According to Science, Alone Time Is Really Good for You alone time science

We hear it all the time: introverts get their energy from being alone, extroverts get it from people. But it turns out alone time does more than just help you recharge. It actually makes you better at certain things, and that’s just as true for extroverts as it is for us introverts.

That’s the moral of an impressive body of research on alone time. The research suggests that simply being around another person sucks up a certain amount of the brain’s attention, making some tasks harder. And alone time helps you out in at least three ways:

  • You form more accurate memories when you’re alone, and those memories last longer. (I assume this means you learn better, as any introvert who’s suffered through a “study group” could tell you.)
  • If you have regular alone time you develop more empathy, especially for people outside your social group. This is probably because you spend more time on inner reflection. So solitude makes you more connected to others.
  • Alone time is a key ingredient for “meta-cognition,” one of the most powerful abilities the human brain has. When people are good at meta-cognition, we call them things like “visionary,” “innovator” and “genius.”

And that’s not even counting the special benefits alone time has for teenagers—things like improved mood, less self-consciousness, and a stronger sense of identity.

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Other People Steal Your Brain Power

Why does alone time do so much? One of the researchers, Bethany Burum, sums it up nicely:

“We’re multitasking when we’re with other people in a way that we’re not when we just have an experience by ourselves.”

I love this comparison because actual multitasking is bad for you. Or rather, it’s bad for whatever you’re working on. Your brain literally cannot focus on two tasks at once, so it has to hop back and forth. That makes you worse at both activities, plus pretty much everything else.

(This is true even if you feel like a great multitasker, by the way.)

According to Burum, other people automatically occupy part of your attention. That’s why it’s harder to do a job with someone looking over your shoulder—you have less brainpower to spend on it. Even extroverts, who may not get as self-conscious, still have to divide their attention to be around people.

So you don’t really function better alone. Rather, you function normally when alone, and worse when around others. At least if you’re doing anything besides chatting.

This gives introverts a huge advantage. Everyone suffers from this “brain drain” effect, but introverts are keenly aware of it. We know we work better alone. Extroverts take so much emotional satisfaction from being around others that they don’t always feel the drain, or notice that their work suffers. They will tell you they work better in a group, and they honestly mean it—but for many tasks, they’re wrong.

The Meta-Cognition Switch

The most powerful benefit of solitude, for my money, is meta-cognition. This is your brain’s ability to step back and examine its own thoughts. It’s linked to creativity, self-reflection and critical thinking, and the research suggests it’s easiest alone.

This hits close to home, because introverts can develop meta-cognition to a high degree. According to personality type theory, there are 16 personality types, each favoring a different mental process. Only two of the 16 lead with meta-cognition, and both are introverts.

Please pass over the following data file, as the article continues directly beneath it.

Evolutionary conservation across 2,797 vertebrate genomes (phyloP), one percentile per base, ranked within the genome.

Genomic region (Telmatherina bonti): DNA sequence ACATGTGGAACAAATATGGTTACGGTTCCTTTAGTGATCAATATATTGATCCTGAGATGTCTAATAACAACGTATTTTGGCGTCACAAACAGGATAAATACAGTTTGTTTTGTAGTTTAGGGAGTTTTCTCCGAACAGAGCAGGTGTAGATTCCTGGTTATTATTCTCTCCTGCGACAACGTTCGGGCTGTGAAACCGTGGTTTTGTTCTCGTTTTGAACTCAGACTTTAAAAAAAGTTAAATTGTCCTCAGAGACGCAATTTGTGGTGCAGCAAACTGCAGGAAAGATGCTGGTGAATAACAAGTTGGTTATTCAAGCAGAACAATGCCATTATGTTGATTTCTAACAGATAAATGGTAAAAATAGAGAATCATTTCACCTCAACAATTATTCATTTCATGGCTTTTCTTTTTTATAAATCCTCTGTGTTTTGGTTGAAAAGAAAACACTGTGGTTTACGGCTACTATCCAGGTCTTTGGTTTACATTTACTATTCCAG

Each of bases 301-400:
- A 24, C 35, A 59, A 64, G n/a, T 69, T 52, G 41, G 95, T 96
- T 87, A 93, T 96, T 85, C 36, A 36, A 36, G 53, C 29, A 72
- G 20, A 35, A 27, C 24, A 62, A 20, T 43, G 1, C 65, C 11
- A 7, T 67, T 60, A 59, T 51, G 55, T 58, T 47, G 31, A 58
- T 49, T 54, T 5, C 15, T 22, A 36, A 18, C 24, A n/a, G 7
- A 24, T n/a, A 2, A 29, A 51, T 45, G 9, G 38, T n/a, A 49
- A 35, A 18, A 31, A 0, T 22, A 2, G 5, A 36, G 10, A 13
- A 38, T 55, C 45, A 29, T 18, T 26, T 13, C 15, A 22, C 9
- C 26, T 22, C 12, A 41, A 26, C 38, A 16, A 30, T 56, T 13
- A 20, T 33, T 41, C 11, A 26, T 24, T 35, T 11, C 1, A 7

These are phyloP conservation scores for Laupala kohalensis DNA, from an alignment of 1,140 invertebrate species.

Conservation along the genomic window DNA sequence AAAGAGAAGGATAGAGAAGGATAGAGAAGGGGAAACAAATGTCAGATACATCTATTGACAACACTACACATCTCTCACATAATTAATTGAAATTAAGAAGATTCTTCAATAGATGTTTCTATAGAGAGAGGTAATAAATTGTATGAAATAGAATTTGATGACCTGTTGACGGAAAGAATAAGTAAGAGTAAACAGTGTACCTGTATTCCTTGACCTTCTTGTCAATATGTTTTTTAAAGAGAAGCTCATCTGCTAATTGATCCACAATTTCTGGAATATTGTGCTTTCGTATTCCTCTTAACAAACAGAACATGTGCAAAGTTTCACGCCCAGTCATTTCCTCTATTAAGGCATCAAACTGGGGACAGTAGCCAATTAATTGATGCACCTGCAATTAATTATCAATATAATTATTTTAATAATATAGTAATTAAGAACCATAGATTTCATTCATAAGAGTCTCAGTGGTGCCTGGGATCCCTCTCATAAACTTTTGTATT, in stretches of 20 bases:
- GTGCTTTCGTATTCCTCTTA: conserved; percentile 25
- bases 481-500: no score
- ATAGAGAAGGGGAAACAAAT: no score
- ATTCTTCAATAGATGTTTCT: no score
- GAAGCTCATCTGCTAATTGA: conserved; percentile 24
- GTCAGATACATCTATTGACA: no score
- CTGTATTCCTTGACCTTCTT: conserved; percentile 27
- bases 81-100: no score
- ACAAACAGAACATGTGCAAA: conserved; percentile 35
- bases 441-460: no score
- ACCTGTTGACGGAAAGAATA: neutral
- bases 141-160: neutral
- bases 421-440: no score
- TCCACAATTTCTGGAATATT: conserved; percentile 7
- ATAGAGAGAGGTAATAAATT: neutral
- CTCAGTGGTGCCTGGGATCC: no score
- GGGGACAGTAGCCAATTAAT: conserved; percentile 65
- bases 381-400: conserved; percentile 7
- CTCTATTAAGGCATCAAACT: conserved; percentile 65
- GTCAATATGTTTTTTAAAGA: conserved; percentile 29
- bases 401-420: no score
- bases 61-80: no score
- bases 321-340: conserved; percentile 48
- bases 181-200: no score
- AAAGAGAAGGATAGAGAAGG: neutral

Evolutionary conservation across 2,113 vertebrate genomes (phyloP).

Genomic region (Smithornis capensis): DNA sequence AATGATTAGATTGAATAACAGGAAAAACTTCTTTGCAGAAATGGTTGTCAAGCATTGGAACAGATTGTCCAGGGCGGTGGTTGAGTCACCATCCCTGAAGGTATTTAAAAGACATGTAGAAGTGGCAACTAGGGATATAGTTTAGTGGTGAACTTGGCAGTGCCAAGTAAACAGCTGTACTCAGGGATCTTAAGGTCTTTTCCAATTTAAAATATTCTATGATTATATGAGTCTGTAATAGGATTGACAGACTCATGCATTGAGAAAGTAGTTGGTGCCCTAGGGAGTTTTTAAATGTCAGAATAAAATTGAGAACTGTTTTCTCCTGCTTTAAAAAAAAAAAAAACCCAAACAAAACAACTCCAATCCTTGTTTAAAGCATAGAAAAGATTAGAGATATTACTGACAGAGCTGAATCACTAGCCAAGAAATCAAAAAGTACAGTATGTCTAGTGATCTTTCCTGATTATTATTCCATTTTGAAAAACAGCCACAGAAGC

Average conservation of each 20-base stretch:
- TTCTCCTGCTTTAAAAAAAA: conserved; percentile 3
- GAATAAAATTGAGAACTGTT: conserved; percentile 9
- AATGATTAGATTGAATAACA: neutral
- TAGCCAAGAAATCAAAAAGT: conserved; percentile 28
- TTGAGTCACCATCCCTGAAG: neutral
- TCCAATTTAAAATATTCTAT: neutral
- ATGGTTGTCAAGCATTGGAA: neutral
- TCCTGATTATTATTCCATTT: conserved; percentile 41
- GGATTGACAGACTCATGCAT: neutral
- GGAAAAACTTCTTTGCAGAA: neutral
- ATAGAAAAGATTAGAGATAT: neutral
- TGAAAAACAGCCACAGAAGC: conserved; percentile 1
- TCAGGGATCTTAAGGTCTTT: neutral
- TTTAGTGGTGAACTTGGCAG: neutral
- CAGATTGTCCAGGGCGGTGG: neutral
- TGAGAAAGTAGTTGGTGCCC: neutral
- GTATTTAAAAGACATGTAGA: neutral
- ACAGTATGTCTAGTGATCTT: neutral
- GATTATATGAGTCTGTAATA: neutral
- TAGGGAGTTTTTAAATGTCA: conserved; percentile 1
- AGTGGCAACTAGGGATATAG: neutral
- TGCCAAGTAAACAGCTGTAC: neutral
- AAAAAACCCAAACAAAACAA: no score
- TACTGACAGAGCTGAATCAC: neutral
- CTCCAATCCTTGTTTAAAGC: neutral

(Technically they lead with a process called “Introverted Intuition,” sometimes nicknamed Perspectives. It’s the ability to step back, change perspectives and see hidden connections between ideas. I’d say that’s meta-cognition by a different name.)

I’m an INTJ personality type, one of those two types (the other is INFJ). Everyone can use Perspectives, but for us it’s the first tool in our toolkit. That makes us kind of weird. For example, I find ideas more interesting than people, and I get so lost in thought I could easily walk off a cliff. But that weirdness is worth it, because Perspectives lets me build vast plans and visions in my head, and then move my life toward them the way others follow GPS. It’s something I can’t turn off, but most of the time, I don’t really want to.

(What’s your personality type? We recommend this free personality test.)

Here’s the rub: one distraction and the whole thing will crash. Just as the research suggests, to do meta-cognition I need to be left alone. Using Perspectives is like building a mental spider web, and each interruption is a puppy running through the web. The spider cannot just pick up where it left off; it has to start all over.

So INTJs and INFJs demand huge amounts of alone time, especially while we work. The solitude gives us the mental space to do our meta-cognition, to build our inner webs. I believe INFJ’s have it even tougher, because they constantly think about the feelings of those around them. Alone time gives them a buffer against the feels.

But I think this research offers a little hope. For one thing, it says we’re normal. We’re not weirdoes programmed to reject humanity; we’re just specialists in a mental process that everyone, no matter what their personality type, does better alone. For another thing, it suggests that people can improve their ability to do Perspectives/meta-cognition. Taking alone time to reflect on your thoughts is a startlingly simple way to build up such a powerful ability. The benefit? Better self-knowledge, more empathy and more big ideas.

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